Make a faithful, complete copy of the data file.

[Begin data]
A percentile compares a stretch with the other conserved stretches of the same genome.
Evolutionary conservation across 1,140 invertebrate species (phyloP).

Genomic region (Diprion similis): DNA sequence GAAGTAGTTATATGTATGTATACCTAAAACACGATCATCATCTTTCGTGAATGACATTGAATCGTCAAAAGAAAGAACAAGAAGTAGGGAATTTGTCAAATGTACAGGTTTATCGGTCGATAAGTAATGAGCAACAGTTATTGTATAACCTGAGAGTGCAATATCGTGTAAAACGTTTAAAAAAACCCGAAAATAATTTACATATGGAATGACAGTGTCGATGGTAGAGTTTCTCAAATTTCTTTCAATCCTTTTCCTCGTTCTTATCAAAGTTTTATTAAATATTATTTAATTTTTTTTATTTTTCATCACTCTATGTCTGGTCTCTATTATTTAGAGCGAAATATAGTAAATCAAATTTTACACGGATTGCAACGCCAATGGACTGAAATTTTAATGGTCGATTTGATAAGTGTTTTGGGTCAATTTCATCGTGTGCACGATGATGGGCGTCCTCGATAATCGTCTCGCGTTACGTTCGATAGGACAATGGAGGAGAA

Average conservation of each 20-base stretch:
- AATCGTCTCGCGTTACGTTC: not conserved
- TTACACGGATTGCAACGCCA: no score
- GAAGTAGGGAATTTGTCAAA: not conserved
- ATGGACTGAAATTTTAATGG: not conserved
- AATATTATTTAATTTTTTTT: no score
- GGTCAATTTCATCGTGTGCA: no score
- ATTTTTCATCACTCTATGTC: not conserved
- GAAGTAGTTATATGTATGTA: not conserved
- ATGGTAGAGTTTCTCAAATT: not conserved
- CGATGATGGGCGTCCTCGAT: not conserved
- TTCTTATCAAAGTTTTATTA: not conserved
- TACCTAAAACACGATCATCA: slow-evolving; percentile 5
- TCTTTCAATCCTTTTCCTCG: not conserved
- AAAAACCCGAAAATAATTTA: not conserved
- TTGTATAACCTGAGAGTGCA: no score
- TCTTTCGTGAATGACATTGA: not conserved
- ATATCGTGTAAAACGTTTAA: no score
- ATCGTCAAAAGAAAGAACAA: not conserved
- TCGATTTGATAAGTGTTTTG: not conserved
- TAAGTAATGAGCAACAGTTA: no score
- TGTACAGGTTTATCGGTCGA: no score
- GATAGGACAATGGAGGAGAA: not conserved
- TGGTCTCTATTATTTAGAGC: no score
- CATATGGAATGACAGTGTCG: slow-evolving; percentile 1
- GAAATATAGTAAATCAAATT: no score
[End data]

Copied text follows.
A percentile compares a stretch with the other conserved stretches of the same genome.
Evolutionary conservation across 1,140 invertebrate species (phyloP).

Genomic region (Diprion similis): DNA sequence GAAGTAGTTATATGTATGTATACCTAAAACACGATCATCATCTTTCGTGAATGACATTGAATCGTCAAAAGAAAGAACAAGAAGTAGGGAATTTGTCAAATGTACAGGTTTATCGGTCGATAAGTAATGAGCAACAGTTATTGTATAACCTGAGAGTGCAATATCGTGTAAAACGTTTAAAAAAACCCGAAAATAATTTACATATGGAATGACAGTGTCGATGGTAGAGTTTCTCAAATTTCTTTCAATCCTTTTCCTCGTTCTTATCAAAGTTTTATTAAATATTATTTAATTTTTTTTATTTTTCATCACTCTATGTCTGGTCTCTATTATTTAGAGCGAAATATAGTAAATCAAATTTTACACGGATTGCAACGCCAATGGACTGAAATTTTAATGGTCGATTTGATAAGTGTTTTGGGTCAATTTCATCGTGTGCACGATGATGGGCGTCCTCGATAATCGTCTCGCGTTACGTTCGATAGGACAATGGAGGAGAA

Average conservation of each 20-base stretch:
- AATCGTCTCGCGTTACGTTC: not conserved
- TTACACGGATTGCAACGCCA: no score
- GAAGTAGGGAATTTGTCAAA: not conserved
- ATGGACTGAAATTTTAATGG: not conserved
- AATATTATTTAATTTTTTTT: no score
- GGTCAATTTCATCGTGTGCA: no score
- ATTTTTCATCACTCTATGTC: not conserved
- GAAGTAGTTATATGTATGTA: not conserved
- ATGGTAGAGTTTCTCAAATT: not conserved
- CGATGATGGGCGTCCTCGAT: not conserved
- TTCTTATCAAAGTTTTATTA: not conserved
- TACCTAAAACACGATCATCA: slow-evolving; percentile 5
- TCTTTCAATCCTTTTCCTCG: not conserved
- AAAAACCCGAAAATAATTTA: not conserved
- TTGTATAACCTGAGAGTGCA: no score
- TCTTTCGTGAATGACATTGA: not conserved
- ATATCGTGTAAAACGTTTAA: no score
- ATCGTCAAAAGAAAGAACAA: not conserved
- TCGATTTGATAAGTGTTTTG: not conserved
- TAAGTAATGAGCAACAGTTA: no score
- TGTACAGGTTTATCGGTCGA: no score
- GATAGGACAATGGAGGAGAA: not conserved
- TGGTCTCTATTATTTAGAGC: no score
- CATATGGAATGACAGTGTCG: slow-evolving; percentile 1
- GAAATATAGTAAATCAAATT: no score